Indeed. But what was going on with all those reports of cholera? Everyone knows how how swiftly cholera claimed its victims. From what I’ve read, it was possible to survive it back in the day, once. But to have it four times and live to get a pension? C’mon.
It turns out this is a classic example of reading a 19th-century list with 21st-century eyes. The clue is in the fourth instance, where the diagnosis is spelled out as “cholera morbus.” A quick Google led me to the Wikipedia entry on gastroenteritis, where my mystery was solved, although I had to scroll to the bottom of the entry for the payoff.
Before the 20th century, the term “gastroenteritis” was not commonly used. What would now be diagnosed as gastroenteritis may have instead been diagnosed more specifically as typhoid fever or “cholera morbus”, among others, or less specifically as “griping of the guts”, “surfeit”, “flux”, “colic”, “bowel complaint”, or any one of a number of other archaic names for acute diarrhea. Historians, genealogists, and other researchers should keep in mind that gastroenteritis was not considered a discrete diagnosis until fairly recently.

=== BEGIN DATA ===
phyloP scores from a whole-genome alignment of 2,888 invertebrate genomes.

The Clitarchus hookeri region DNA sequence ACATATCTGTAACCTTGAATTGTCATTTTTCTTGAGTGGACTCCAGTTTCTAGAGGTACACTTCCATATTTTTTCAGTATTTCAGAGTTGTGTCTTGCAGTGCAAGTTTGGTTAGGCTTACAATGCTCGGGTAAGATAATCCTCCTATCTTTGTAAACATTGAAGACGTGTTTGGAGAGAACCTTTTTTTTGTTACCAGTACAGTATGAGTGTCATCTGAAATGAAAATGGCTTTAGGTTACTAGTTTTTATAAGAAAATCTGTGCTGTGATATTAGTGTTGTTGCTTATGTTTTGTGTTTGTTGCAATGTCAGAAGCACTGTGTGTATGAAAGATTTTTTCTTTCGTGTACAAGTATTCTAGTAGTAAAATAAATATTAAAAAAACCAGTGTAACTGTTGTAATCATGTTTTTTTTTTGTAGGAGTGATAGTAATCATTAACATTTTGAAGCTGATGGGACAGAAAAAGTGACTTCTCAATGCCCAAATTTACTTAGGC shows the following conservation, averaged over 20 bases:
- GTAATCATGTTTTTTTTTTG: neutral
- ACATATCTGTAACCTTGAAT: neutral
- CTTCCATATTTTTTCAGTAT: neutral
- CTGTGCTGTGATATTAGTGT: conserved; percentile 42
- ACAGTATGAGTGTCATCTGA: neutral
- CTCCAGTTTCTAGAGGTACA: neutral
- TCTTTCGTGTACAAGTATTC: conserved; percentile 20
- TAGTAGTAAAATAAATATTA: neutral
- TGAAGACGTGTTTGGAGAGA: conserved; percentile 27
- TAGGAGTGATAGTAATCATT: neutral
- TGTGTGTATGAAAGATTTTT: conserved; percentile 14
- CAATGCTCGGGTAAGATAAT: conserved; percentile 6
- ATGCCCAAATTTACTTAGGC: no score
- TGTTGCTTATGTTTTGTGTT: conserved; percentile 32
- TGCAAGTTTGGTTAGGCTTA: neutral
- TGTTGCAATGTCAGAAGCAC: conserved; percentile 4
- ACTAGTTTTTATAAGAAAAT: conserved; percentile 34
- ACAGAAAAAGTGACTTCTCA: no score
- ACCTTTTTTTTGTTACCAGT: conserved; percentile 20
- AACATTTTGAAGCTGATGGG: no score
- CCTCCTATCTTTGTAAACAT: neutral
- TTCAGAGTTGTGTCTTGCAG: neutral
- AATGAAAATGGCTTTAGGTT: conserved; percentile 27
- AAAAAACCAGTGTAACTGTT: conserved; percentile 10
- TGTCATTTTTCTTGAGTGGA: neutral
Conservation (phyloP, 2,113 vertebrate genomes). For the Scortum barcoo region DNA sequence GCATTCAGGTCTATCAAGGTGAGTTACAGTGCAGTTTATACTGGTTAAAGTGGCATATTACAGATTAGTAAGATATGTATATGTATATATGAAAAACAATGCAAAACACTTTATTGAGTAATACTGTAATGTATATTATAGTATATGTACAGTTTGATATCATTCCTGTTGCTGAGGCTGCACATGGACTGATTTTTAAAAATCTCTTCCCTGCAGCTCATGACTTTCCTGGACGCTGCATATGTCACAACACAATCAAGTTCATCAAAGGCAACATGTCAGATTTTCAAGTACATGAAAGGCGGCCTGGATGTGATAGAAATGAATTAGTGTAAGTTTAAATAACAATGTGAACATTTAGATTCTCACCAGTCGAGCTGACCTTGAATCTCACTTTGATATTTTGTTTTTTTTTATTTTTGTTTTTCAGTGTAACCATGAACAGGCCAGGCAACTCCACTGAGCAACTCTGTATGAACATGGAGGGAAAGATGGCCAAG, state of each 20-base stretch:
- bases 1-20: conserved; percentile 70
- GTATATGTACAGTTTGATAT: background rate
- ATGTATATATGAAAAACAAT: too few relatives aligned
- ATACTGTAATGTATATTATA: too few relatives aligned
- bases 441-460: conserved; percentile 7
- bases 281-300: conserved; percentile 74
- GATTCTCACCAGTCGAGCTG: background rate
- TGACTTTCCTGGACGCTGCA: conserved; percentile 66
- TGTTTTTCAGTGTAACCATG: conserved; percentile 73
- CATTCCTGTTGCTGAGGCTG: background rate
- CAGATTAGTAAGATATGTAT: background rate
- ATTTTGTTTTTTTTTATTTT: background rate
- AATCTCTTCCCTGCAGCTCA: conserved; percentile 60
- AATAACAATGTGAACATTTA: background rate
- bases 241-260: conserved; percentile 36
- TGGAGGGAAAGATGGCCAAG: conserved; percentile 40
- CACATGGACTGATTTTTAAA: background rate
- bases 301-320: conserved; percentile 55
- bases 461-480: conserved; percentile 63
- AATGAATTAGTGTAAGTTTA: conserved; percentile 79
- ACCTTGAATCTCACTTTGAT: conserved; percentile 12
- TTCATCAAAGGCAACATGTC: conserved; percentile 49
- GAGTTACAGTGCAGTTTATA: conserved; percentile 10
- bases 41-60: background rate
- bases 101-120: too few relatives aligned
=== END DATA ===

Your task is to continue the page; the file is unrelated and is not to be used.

The listing of my great-great-grandfather’s ailments certainly seems to point to a chronic gastrointestinal condition. Or maybe to a chronically compromised drinking water supply.
So consider “cholera morbus” your archaic diagnosis of the day. And since I’m feeling generous, here’s an extensive list of archaic disease terminology to consult at your leisure.
I recommend waiting until after breakfast, however.
Note: Posting was light last week because of a death in the extended family, which prompted this post. It isn’t exactly genealogy, I’ll admit. But it IS sentimental.
What takes you by surprise is how practiced you’ve become at this routine.
The long-distance phone call, answered with a pleasure that vanishes with the bad news. The day spent conferring with your brothers and sisters, discussing logistics. Who can make the funeral, and who can’t? Who’s carpooling with whom?
The most appropriate outfit for the funeral is always at the cleaners. Why is this? Never mind; just get down there to liberate it before they close for the day. And print out the directions to everyplace (when are you going to get a GPS, already?).